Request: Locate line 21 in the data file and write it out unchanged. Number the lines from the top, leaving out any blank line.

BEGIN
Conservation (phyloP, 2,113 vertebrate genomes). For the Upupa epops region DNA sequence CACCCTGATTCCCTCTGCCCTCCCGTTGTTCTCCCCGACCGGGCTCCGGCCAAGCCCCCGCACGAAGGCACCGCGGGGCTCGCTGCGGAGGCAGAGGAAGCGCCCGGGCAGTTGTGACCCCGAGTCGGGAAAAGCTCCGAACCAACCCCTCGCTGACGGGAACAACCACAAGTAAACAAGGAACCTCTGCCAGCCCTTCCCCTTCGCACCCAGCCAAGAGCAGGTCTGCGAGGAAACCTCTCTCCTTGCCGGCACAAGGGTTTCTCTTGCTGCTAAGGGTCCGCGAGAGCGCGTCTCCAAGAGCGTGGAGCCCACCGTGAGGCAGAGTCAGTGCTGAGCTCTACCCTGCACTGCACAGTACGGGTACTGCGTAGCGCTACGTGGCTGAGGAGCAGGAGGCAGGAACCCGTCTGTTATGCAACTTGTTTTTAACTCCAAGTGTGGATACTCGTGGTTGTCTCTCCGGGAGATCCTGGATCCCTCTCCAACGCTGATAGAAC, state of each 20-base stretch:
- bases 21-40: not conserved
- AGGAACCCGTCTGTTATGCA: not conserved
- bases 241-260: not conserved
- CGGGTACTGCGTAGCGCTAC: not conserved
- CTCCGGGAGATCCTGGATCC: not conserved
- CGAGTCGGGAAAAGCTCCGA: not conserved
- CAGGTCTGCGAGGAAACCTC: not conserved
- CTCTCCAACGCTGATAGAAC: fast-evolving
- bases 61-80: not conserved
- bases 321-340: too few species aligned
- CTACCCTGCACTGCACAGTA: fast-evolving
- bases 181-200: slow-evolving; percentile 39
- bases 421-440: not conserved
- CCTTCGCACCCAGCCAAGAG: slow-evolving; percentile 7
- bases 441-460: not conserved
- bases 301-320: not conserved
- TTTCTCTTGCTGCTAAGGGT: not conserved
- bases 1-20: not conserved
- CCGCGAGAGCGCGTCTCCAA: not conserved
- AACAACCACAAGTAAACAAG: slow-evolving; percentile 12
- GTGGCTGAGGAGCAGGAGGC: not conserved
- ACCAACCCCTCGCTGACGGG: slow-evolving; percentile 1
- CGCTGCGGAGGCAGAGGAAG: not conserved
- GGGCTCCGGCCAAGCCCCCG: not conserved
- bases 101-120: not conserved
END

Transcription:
- AACAACCACAAGTAAACAAG: slow-evolving; percentile 12